ABOVE AND BELOW: What are geothermal heat pumps?

power plant

Differing from geothermal power plants, geothermal heat pumps or “water-source heat pumps” is an advanced technology that harnesses the nearly constant temperature belowground to heat and cool buildings and establishments. It transfers heat from below into buildings during the colder days and transfers it back below during the warmer days. 

There are two geothermal heat pump systems: the closed-loop system and the open-loop system. Each functions differently based on the type of soil, climate conditions, and land available. 

Closed-loop System


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The closed-loop horizontal system is the most cost-effective geothermal heat pump suitable for residential areas. For larger, commercial buildings, the closed-loop vertical system is more often used.

In a closed-loop system,  a water or “antifreeze” mixture circulates through a loop of pipes underground, usually beneath a body of water, and into a building. During the colder days, the temperature belowground is warmer than the air; and so, the fluid pumping in is warmer. Then, the electric compressors and heat exchangers transfer the heath through ducts in the building.

During the warmer days, the pipes draw heat away from the building and is absorbed belowground; and since the fluid is already cool in the summer and warmer than the air in the winter, the heater or air conditioning system does not need to be utilized as much. .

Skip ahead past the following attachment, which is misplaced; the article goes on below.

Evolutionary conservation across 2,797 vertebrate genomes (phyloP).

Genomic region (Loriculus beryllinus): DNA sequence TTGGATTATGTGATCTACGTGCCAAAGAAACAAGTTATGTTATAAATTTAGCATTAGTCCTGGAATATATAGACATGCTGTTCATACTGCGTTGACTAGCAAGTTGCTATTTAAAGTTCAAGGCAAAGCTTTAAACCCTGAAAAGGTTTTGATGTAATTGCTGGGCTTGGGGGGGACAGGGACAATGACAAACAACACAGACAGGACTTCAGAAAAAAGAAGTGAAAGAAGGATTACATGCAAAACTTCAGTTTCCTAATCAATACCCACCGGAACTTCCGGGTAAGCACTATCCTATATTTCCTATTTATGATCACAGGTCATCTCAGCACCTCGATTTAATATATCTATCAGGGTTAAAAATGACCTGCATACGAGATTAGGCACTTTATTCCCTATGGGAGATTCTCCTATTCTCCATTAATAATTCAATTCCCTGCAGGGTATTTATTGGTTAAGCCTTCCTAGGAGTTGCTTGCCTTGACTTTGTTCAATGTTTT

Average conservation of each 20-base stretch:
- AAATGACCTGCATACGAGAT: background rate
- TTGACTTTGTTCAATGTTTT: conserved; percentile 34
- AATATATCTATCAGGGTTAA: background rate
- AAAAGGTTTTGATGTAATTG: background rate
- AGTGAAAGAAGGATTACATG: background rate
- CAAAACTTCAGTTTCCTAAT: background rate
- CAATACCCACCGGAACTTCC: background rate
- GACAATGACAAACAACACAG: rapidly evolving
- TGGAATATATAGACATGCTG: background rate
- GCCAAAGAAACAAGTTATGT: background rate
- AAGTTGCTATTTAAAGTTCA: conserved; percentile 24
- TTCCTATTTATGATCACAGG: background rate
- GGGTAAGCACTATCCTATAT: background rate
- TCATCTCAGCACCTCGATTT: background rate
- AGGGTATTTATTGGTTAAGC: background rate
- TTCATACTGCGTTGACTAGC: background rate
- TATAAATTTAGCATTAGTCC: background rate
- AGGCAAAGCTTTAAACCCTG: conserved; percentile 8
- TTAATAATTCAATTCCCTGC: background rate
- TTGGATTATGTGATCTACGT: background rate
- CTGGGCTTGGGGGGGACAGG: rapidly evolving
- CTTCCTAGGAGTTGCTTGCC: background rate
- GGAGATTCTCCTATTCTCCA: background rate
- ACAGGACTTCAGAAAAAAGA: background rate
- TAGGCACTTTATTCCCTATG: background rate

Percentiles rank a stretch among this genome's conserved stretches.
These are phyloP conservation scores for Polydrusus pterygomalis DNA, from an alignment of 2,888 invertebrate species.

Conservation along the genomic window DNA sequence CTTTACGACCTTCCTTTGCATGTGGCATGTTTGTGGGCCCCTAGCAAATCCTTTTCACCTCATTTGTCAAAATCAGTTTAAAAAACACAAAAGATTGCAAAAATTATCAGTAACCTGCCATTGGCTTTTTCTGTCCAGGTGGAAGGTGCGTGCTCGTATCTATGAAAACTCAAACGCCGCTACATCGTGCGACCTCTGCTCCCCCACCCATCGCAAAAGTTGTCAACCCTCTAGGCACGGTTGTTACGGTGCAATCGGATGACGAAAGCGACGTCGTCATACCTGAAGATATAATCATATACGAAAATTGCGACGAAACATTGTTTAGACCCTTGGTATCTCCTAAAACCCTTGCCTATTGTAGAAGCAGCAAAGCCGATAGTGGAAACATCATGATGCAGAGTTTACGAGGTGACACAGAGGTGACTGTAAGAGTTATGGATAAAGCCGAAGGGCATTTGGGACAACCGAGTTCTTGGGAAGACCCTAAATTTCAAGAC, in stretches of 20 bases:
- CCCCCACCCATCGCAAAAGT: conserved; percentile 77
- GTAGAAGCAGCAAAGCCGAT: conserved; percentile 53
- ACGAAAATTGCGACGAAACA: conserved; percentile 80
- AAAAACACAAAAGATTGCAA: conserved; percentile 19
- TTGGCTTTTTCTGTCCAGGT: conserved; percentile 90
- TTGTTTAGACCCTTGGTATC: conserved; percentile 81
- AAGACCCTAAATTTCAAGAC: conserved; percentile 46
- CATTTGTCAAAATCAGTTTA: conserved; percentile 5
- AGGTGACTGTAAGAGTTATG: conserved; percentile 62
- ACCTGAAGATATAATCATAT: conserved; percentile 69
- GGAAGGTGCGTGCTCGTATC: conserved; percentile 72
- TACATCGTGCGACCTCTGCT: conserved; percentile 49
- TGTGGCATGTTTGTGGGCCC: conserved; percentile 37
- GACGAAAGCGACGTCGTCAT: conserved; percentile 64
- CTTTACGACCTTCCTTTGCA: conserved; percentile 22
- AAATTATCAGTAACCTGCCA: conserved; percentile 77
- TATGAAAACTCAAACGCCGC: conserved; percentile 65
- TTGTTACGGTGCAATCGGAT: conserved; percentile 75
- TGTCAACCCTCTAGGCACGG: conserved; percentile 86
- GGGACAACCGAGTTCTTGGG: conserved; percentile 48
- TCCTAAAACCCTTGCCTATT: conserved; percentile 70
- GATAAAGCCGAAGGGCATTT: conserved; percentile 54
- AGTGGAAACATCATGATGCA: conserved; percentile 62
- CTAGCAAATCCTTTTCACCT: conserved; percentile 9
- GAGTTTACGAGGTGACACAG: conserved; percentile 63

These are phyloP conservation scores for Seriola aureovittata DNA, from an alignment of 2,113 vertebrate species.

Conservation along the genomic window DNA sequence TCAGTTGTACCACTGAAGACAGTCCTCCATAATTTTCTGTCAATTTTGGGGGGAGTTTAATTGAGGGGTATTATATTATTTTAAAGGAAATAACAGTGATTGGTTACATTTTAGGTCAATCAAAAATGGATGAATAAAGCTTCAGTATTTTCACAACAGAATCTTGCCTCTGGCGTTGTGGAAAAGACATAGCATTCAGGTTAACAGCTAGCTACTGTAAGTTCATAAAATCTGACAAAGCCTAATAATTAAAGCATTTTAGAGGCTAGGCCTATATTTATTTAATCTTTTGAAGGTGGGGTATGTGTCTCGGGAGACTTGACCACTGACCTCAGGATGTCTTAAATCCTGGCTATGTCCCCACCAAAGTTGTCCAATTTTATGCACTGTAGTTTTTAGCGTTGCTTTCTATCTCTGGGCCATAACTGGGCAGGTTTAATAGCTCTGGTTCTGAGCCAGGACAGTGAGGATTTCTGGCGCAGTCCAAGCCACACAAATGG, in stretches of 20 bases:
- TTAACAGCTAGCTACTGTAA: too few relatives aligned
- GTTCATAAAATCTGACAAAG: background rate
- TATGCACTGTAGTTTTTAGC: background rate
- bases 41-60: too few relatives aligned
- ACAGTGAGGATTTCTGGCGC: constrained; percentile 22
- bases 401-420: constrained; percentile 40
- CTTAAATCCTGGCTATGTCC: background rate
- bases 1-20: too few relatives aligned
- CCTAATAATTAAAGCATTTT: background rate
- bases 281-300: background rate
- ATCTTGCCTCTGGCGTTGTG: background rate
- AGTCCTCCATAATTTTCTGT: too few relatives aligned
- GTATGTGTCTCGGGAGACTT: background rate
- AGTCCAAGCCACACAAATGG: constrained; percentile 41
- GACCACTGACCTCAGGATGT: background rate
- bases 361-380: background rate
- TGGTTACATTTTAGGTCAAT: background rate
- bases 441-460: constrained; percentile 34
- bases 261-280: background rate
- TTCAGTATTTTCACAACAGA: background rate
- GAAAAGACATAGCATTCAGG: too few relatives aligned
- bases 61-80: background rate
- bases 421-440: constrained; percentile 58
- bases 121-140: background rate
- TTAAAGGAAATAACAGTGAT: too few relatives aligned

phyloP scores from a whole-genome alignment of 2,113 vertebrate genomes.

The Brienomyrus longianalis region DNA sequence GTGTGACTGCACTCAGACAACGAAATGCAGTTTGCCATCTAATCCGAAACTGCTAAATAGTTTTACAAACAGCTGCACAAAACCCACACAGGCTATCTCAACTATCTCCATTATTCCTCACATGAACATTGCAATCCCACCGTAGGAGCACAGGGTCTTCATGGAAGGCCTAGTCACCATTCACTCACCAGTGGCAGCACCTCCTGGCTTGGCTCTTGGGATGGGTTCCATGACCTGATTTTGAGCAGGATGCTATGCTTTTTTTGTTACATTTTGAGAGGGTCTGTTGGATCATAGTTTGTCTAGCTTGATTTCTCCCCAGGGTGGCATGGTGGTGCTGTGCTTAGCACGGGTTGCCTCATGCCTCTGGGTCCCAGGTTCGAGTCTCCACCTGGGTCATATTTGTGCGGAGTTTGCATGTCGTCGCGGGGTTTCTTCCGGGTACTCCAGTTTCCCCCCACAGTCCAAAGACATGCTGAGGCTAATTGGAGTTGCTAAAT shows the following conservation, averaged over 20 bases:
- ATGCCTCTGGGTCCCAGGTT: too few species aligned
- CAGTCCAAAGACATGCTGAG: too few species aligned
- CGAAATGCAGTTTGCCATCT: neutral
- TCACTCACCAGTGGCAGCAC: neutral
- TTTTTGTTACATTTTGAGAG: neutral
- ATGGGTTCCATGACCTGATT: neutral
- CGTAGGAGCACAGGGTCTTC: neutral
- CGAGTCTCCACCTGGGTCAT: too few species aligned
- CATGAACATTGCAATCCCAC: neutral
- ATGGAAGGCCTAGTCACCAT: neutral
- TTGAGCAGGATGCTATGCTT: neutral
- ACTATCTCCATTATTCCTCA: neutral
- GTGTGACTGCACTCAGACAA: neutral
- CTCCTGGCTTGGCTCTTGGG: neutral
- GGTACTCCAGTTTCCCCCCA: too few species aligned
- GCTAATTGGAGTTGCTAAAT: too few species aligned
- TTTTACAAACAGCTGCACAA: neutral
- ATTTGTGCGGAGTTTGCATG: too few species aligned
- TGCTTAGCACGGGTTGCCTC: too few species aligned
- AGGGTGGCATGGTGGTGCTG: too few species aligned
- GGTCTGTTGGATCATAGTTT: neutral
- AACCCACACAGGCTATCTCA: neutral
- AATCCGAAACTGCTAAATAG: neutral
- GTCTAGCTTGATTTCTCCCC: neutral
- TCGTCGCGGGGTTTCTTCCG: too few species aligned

Open-loop System


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In this kind of system, the water is taken directly from a water source and into the heat pump where it can either be recycled back into the same source or pumped into another water source — the only difference is the slight change in temperature. However, although this can be cheaper, it also requires a steady flow of water capable of powering homes and establishments.


It is unmistakably apparent that geothermal energy is one of the best forms of renewable energy in the world.

Apart from the previously mentioned advantages, geothermal energy is the most accessible of all sources of renewable energy. It can be extracted without burning fossil fuels; thus, only producing about a sixth of the carbon dioxide a natural-gas-fueled power plant produces. Binary cycle plants, for instance, does not release any emissions. 

However, some also see that it is problematic. The most pressing issue is that it releases hydrogen sulfide — a hazardous gas with a “rotten egg” smell. Another concern is the disposal of  geothermal fluids which sometimes contain toxic materials.

With the current state of our climate and environment, renewable energy is the most ideal way to power a country without greatly compromising the environment. Studies even say that utilizing geothermal energy is probably the most ideal way to mitigate climate change; but some still question if it is sustainable.

Yes, geothermal energy is sustainable; however, it is still bound by limitations, particularly in the location of geothermal fields; and when countries result to the transportation of geothermal energy, it may result in energy loss and resource exploitation.

Just because these are “renewable resources” does not mean that these should be drained and exploited. Above all else, responsibility and accountability is needed to sustain and preserve these resources for future generations to use


Energy Informative
National Geographic